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With summer winding down, it’s back-to-school season for many of us. The start of the school year is a perfect time to set the stage for the coming year and to create healthy habits for the entire family. Here are 5 healthy tips to get you started.
The morning is a great time to bond as a family as well as start off the day with a nourishing breakfast. Great choices include eggs and whole grain toast, a bowl of oatmeal or yogurt. And always include a serving of fruit which provides added vitamins, minerals, and fiber.
Regardless of what you eat and serve your children, I am an advocate for practicing portion control. The amount of food you eat matters just as much, if not more, as what you eat. Larger portions contain more calories than small portions so it’s a good idea to keep an eye on how much you feed your family. I love using the plate method when teaching kids about portion sizes. For a healthy dinner, fill half of the plate with colorful vegetables, a quarter with protein (fish, chicken, turkey, or legumes) and the other quarter with a healthy starch (quinoa, brown rice, or sweet potato). No need to ban entire food groups! And to prevent eating too much, skip eating in front of the TV.
When counseling families on healthy eating, I recommend eating whole fruit over drinking juice. Fresh fruit contains fiber which not only provides health benefits but also helps keep you full. It is also very easy to drink too many calories from juice without noticing.
Keeping healthy snacks in the house as well as packing snacks for your kids is a great opportunity to add a serving of fruits or vegetables and boost nutrient intake. Smart snacks include an apple and yogurt, baby carrots with string cheese, and hummus with red peppers. Nuts and nut butters with whole grain crackers are great to have on hand for kids’ after-school snacks, and a fruit platter placed on the counter is another way to encourage your family to eat more fruit. Looking for ideas for packing nutritious lunches? The Power Your Lunchbox initiative by Produce for Kids offers more than 70 ideas for fun and delicious school lunches.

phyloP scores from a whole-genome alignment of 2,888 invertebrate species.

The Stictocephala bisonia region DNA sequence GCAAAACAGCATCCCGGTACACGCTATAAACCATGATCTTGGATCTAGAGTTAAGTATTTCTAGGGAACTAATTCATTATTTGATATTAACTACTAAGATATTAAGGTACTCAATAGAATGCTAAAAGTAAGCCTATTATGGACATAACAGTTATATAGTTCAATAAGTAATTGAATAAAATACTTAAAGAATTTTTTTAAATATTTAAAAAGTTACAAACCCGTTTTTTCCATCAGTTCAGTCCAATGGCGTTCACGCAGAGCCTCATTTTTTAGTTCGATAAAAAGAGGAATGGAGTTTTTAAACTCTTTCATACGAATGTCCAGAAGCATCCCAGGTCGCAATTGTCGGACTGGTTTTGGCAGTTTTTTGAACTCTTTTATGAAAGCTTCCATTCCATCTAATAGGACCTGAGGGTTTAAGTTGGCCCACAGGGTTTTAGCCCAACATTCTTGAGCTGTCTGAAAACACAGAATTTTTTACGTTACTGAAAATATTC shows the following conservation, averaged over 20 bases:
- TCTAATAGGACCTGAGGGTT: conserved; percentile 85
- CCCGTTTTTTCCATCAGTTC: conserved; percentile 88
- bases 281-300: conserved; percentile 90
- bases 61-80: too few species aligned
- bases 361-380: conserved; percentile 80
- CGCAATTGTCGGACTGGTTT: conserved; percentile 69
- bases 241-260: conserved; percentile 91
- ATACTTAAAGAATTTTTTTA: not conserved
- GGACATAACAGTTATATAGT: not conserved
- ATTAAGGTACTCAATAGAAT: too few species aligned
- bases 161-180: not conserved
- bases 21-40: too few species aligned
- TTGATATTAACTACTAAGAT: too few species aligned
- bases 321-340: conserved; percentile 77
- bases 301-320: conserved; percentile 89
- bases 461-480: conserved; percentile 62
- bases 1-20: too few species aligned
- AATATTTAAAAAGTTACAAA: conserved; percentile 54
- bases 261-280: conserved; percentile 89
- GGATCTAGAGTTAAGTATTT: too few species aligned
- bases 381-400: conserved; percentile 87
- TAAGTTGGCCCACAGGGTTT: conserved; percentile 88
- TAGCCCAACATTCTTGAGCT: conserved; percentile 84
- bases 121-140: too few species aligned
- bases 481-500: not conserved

Soda and sugary drinks including fruit punch and sweetened iced tea are the major culprits containing added sugar and provide no nutrients whatsoever. Therefore, I suggest eliminating them from the diet. I recommend drinking water or sparkling water instead. A great way to jazz up water is to add fresh lemon, orange, mint leaves or cucumbers.
Lisa R. Young, PhD, RDN, is an internationally recognized nutritionist, portion size expert, and adjunct professor of nutrition at New York University. Dr. Young is the author of Finally Full, Finally Slim: 30 Days to Permanent Weight Loss One Portion at Time and The Portion Teller Plan and is regularly called upon by major media outlets as an expert voice on nutrition and health. She has been counseling clients for more than 20 years, blogs at www.drlisayoung.com, and inspires her community to make healthy food and lifestyle choices.